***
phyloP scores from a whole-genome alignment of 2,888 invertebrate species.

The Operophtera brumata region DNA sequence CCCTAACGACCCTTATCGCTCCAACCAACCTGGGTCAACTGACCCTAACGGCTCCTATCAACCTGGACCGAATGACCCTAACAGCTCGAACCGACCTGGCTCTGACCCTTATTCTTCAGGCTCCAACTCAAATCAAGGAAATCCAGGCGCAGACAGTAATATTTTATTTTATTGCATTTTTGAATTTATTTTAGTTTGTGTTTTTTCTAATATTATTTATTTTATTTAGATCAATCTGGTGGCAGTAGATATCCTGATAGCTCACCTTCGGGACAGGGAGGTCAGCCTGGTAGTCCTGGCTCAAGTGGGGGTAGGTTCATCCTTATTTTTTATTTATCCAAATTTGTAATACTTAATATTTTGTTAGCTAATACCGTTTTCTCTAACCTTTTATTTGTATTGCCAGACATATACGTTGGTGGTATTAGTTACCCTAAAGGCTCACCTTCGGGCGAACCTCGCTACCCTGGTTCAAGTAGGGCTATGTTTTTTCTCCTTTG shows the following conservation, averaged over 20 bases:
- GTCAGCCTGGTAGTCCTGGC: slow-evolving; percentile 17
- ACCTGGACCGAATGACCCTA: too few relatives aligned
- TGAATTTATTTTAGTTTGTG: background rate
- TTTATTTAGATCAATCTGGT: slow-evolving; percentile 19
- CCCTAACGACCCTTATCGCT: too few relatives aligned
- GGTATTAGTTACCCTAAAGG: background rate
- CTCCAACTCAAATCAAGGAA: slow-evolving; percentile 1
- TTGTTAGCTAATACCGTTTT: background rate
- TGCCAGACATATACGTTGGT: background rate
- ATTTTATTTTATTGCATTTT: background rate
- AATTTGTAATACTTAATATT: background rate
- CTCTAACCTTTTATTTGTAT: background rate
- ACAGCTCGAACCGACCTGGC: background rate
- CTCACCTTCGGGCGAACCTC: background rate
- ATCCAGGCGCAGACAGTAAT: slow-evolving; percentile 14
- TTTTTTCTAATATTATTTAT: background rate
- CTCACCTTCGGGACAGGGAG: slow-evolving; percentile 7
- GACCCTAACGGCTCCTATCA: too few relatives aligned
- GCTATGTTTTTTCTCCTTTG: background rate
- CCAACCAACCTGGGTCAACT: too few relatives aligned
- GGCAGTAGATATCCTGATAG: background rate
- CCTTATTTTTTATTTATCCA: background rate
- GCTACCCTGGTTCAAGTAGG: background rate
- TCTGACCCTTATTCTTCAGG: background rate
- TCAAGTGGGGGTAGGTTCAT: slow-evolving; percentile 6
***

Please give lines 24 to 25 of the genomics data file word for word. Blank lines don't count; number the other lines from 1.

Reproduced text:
- CCTTATTTTTTATTTATCCA: background rate
- GCTACCCTGGTTCAAGTAGG: background rate